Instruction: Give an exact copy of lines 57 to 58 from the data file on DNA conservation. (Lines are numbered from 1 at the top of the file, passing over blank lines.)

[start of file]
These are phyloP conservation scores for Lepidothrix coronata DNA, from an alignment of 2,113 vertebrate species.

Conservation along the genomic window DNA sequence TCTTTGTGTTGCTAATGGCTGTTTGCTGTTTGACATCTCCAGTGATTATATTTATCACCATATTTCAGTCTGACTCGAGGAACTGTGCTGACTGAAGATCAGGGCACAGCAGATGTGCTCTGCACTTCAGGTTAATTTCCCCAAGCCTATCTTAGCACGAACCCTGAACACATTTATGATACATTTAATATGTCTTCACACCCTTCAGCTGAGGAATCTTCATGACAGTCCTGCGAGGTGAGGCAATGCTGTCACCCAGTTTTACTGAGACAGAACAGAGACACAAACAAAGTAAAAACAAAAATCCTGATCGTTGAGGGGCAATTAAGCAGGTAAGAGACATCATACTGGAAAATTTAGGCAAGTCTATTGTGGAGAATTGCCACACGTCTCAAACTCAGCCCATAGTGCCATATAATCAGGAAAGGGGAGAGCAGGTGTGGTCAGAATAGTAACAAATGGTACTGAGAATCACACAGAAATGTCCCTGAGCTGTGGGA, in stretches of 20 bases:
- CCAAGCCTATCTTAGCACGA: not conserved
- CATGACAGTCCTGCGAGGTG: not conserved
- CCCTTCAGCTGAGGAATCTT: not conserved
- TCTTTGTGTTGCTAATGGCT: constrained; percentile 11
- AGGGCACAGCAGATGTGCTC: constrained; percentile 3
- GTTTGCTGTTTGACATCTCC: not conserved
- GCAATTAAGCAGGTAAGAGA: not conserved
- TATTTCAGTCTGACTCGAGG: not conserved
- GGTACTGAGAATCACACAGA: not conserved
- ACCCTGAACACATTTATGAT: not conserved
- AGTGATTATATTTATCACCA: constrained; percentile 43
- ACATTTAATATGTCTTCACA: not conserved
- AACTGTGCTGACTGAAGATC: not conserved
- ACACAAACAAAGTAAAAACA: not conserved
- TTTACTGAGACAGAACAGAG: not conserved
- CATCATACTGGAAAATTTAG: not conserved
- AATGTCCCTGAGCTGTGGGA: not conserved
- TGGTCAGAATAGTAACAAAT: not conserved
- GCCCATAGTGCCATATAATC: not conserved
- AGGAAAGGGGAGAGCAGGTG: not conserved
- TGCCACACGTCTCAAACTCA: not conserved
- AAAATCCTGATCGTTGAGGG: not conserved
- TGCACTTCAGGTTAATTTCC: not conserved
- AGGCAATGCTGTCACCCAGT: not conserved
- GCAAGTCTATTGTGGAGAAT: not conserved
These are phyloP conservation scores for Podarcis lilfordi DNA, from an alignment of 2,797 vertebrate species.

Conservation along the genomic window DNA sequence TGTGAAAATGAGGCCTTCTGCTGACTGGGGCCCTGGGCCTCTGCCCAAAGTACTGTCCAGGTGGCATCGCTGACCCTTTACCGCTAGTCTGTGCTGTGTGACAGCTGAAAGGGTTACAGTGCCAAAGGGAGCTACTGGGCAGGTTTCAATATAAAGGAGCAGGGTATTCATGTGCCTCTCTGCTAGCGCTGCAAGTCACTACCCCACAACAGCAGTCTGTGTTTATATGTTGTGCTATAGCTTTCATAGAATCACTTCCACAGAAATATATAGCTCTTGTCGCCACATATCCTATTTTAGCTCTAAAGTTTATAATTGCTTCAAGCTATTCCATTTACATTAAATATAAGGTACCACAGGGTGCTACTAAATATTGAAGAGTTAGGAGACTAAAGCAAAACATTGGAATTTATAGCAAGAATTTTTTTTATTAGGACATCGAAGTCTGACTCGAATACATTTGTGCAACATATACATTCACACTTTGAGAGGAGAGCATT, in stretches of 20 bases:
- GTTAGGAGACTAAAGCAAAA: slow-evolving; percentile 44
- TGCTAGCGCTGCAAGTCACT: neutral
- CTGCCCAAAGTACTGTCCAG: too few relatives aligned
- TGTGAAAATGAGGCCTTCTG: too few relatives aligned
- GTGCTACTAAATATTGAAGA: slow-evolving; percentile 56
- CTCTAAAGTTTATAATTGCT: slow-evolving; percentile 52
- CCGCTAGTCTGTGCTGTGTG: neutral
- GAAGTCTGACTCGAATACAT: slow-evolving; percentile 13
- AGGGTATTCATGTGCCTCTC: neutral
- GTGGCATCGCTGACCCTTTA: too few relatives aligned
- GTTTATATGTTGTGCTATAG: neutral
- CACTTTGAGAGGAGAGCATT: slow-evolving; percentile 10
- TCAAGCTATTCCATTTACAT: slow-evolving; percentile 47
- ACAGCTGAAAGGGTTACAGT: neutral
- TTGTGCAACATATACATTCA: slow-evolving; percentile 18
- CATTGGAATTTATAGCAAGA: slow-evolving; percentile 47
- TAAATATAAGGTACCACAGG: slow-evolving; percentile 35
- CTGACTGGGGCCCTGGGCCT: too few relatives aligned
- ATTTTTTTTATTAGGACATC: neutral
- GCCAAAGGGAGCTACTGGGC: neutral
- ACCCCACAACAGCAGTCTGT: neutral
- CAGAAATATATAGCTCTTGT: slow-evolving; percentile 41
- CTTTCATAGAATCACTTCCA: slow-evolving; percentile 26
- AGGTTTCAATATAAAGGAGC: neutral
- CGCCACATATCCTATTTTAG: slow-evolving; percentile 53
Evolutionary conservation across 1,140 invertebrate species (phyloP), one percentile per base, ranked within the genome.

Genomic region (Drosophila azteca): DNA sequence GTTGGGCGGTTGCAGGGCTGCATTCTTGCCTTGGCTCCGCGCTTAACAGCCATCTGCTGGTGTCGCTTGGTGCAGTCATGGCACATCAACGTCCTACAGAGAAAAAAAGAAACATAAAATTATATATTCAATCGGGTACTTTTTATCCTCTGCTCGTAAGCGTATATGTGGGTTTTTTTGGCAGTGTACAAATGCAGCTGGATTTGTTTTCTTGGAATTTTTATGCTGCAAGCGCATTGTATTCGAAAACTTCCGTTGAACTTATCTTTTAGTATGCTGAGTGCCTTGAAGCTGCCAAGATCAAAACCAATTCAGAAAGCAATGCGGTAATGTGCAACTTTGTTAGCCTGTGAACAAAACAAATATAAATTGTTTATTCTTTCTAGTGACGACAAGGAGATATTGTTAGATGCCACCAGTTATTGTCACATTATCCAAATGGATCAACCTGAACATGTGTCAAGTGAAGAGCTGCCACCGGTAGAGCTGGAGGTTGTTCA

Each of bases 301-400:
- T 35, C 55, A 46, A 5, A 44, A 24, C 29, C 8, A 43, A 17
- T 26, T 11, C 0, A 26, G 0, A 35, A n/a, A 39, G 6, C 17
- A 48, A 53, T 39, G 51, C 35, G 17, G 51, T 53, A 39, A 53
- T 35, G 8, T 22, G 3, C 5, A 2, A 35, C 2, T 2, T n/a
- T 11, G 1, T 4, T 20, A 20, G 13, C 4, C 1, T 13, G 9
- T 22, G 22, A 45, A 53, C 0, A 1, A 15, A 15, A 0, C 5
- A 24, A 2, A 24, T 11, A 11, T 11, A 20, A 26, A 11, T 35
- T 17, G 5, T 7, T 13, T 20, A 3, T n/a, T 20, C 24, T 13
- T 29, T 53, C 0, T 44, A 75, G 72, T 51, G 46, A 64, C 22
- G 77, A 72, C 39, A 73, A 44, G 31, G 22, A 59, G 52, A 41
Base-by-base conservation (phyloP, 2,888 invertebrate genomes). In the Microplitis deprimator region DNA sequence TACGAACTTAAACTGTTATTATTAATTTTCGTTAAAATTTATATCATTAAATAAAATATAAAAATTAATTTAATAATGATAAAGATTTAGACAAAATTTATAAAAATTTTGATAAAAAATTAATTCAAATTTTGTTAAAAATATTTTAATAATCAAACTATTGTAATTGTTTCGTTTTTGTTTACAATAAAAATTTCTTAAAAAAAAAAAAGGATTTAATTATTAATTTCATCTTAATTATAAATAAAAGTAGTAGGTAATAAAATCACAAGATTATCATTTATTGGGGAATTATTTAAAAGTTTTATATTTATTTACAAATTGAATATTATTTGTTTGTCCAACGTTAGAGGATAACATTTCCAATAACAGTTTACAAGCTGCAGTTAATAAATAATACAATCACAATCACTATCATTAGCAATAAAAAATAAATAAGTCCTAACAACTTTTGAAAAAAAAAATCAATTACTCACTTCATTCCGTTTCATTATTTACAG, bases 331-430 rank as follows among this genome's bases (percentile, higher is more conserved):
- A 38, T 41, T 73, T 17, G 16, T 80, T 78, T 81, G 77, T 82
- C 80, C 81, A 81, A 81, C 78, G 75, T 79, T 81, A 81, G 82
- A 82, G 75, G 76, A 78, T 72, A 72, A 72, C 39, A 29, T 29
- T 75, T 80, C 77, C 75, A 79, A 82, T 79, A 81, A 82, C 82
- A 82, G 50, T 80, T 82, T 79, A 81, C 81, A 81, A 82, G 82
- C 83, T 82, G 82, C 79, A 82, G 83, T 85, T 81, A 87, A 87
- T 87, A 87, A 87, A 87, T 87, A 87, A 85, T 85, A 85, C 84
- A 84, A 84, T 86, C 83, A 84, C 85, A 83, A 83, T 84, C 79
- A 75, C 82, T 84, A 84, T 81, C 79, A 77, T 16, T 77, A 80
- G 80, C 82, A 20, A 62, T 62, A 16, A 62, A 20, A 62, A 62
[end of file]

Each of bases 301-400:
- T 35, C 55, A 46, A 5, A 44, A 24, C 29, C 8, A 43, A 17